Troilus And Criseyde, Book II, ll. 449-504

Read by Susan Yager
as edited by Larry Benson
The Riverside Chaucer, Third Edition
Houghton Mifflin, 2000
(text reproduced below with permission)

Troilus and Criseyde, Book II, ll. 449-504 in MP3 format


Criseyde, which that wel neigh starf for feere,
So as she was the ferfulleste wight
That myghte be, and herde ek with hire ere
And saugh the sorwful ernest of the knyght,
And in his preier ek saugh noon unryght,
And for the harm that myghte ek fallen moore,
She gan to rewe and dredde hire wonder soore,

And thoughte thus: “Unhappes fallen thikke
Alday for love, and in swych manere cas
As men ben cruel in hemself and wikke;
And if this man sle here hym self–allas!–
In my presence, it wol be no solas.
What men wolde of hit deme I kan nat seye;
It nedeth me ful sleighly forto pleie.”

And with a sorowful sik she sayde thrie,
“A, Lord! What me is tid a sory chaunce!
For myn estat lith in a jupartie,
And ek myn emes lif is in balaunce;
But natheles, with Goddes governaunce,
I shal so doon, myn honour shal I kepe,
And ek his lif” — and stynte for to wepe.

“Of harmes two the lesse is for to chese;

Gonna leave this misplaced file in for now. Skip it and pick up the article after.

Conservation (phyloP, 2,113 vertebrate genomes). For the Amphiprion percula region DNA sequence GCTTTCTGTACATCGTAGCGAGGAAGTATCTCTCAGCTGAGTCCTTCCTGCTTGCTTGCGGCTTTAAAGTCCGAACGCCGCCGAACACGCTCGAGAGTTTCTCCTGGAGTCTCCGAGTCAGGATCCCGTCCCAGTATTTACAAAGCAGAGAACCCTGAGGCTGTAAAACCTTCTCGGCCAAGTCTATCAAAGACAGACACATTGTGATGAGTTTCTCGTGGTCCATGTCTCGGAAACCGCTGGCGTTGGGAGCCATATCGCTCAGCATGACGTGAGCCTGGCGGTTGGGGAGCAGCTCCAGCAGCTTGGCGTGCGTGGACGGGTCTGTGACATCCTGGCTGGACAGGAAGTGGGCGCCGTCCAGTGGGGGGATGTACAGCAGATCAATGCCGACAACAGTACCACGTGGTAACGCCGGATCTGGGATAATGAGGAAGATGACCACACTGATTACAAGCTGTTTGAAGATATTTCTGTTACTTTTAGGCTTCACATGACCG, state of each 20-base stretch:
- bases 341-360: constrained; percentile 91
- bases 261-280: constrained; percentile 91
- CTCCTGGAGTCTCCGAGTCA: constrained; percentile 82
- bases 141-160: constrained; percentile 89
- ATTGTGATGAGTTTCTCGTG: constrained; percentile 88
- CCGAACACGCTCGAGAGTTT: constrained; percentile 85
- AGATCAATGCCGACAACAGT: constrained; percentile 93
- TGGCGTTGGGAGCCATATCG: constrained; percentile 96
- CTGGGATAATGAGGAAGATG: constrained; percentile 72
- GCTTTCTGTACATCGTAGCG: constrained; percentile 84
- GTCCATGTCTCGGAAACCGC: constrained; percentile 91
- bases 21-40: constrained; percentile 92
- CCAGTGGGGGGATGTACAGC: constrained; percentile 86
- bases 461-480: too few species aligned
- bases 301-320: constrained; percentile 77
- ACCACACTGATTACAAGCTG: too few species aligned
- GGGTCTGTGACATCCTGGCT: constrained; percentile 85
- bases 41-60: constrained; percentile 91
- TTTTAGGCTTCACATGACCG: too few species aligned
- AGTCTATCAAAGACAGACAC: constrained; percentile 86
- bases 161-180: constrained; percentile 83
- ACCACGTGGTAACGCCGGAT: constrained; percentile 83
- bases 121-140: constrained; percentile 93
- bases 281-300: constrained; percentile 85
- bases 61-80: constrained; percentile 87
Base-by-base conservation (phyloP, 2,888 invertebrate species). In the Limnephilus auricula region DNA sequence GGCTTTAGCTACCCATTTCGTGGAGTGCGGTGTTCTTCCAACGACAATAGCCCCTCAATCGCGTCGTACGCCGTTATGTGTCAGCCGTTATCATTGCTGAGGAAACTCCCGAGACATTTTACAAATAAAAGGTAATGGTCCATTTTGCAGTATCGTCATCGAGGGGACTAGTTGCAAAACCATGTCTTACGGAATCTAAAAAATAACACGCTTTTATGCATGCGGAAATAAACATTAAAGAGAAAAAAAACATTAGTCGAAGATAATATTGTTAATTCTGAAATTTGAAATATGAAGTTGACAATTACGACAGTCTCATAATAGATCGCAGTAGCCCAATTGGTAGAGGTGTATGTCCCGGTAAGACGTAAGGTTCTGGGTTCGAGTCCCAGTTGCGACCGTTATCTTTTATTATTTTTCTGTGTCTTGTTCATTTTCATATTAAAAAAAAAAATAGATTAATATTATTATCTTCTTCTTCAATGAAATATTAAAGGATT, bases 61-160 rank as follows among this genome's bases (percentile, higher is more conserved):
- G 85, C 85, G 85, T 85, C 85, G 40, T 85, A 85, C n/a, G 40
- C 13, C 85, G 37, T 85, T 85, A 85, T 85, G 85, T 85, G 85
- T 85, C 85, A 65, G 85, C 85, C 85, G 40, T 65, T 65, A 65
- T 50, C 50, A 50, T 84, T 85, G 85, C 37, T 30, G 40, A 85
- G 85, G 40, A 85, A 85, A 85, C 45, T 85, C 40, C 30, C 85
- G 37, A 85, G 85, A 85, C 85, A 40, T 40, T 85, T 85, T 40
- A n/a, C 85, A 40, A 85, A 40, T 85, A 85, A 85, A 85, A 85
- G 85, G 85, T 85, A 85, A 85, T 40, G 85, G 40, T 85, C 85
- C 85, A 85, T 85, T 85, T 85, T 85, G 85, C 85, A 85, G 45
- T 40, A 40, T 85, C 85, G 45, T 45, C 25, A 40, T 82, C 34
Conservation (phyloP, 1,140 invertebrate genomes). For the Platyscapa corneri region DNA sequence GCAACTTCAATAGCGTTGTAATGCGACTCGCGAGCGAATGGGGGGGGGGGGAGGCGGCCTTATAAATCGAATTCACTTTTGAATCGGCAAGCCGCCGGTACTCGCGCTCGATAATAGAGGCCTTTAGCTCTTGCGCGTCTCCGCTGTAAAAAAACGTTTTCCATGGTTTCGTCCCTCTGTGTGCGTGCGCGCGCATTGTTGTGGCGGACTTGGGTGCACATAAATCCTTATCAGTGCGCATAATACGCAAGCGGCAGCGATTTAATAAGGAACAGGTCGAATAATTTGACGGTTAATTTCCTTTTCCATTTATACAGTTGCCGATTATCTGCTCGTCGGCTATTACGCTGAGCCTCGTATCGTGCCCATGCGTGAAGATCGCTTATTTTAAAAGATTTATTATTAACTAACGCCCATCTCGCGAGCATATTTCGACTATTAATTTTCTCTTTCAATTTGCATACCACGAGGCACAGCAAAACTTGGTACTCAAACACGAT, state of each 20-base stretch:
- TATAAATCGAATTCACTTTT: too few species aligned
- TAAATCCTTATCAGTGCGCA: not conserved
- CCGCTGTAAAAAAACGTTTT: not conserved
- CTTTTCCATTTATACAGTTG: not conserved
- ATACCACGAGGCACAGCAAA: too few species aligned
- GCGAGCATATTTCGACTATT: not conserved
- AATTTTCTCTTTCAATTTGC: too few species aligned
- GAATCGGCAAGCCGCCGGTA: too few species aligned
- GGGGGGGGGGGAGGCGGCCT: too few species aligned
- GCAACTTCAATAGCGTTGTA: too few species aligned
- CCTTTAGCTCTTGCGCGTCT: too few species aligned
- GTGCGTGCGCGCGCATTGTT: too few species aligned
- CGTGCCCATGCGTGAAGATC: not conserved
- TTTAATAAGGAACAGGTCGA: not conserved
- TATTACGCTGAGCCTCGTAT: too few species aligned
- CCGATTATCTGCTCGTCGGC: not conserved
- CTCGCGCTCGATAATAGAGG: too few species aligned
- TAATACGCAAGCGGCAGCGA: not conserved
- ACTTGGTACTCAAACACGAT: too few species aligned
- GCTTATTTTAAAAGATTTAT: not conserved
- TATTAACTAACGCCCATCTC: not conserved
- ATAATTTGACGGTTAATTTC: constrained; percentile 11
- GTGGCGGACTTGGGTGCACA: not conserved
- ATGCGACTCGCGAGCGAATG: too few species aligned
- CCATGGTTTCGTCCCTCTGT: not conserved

Yet have I levere maken hym good chere
In honour, than myn emes lyf to lese.
Ye seyn, ye nothyng elles me requere?”
“No, wis,” quod he, “myn owen nece dere.”
“Now wel,” quod she, “and I wol doon my peyne;
I shal myn herte ayeins my lust constreyne.

“But that I nyl nat holden hym in honde,
Ne love a man ne kan I naught ne may
Ayeins my wyl, but elles wol I fonde,
Myn honour sauf, plese hym fro day to day.
Therto nolde I nat ones han seyd nay,
But that I drede, as in my fantasye;
But cesse cause, ay cesseth maladie.

“And here I make a protestacioun
That in this proces if ye depper go,
That certeynly, for no salvacioun
Of yow, though that ye sterven bothe two,
Though al the world on o day be my fo,
Ne shal I nevere of hym han other routhe.”
“I graunte wel,” quod Pandare, “by my trowthe.

“But may I truste wel to yow,” quod he,
“That of this thyng that ye han hight me here,
Ye wole it holden trewely unto me?”
“Ye, doutelees,” quod she, “myn uncle deere.”
“Ne that I shal han cause in this matere,”
Quod he, “to pleyne, or ofter yow to preche?”
“Why, no, perde; what nedeth moore speche?”
Tho fellen they in other tales glade,
Tyl at the laste, “O good em,” quod she tho,
“For his love, that us bothe made,
Tel me how first ye wisten of his wo.
Woot noon of it but ye?” He seyde, “No.”
“Kan he wel speke of love?” quod she; “I preye
“Tel me, for I the bet me shal purveye.”